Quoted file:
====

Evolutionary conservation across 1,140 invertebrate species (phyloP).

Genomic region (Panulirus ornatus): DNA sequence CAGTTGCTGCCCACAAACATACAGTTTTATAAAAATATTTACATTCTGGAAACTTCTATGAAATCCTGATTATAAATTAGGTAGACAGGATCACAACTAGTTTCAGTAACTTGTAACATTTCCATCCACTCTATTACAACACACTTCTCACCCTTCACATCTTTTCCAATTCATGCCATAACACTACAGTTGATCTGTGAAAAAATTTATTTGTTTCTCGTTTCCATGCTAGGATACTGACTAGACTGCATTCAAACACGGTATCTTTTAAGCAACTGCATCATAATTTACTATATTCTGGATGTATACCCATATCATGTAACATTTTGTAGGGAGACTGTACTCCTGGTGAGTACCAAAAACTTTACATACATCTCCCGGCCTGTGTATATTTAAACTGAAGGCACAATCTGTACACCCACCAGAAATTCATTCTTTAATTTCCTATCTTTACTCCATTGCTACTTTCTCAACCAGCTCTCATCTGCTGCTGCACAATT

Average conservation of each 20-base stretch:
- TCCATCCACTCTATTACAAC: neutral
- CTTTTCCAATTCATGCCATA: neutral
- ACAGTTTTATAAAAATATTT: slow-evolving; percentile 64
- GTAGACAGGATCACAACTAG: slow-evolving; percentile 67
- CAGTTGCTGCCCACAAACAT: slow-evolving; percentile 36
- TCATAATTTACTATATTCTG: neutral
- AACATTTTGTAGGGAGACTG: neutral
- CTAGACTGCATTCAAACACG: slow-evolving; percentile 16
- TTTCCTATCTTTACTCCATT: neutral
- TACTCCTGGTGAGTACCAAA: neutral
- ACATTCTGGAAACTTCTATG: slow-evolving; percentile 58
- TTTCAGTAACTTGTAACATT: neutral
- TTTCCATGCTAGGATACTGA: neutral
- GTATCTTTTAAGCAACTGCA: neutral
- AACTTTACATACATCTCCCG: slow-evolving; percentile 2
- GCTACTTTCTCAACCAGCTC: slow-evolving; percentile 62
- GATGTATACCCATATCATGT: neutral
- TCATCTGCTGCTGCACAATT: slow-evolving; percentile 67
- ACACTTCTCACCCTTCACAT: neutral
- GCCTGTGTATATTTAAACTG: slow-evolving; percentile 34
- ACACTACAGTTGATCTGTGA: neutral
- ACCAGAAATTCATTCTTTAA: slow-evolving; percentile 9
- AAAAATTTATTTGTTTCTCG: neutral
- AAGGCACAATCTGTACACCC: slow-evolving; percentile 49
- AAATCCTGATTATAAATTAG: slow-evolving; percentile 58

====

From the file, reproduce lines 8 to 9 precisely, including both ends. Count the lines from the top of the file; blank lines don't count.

- CAGTTGCTGCCCACAAACAT: slow-evolving; percentile 36
- TCATAATTTACTATATTCTG: neutral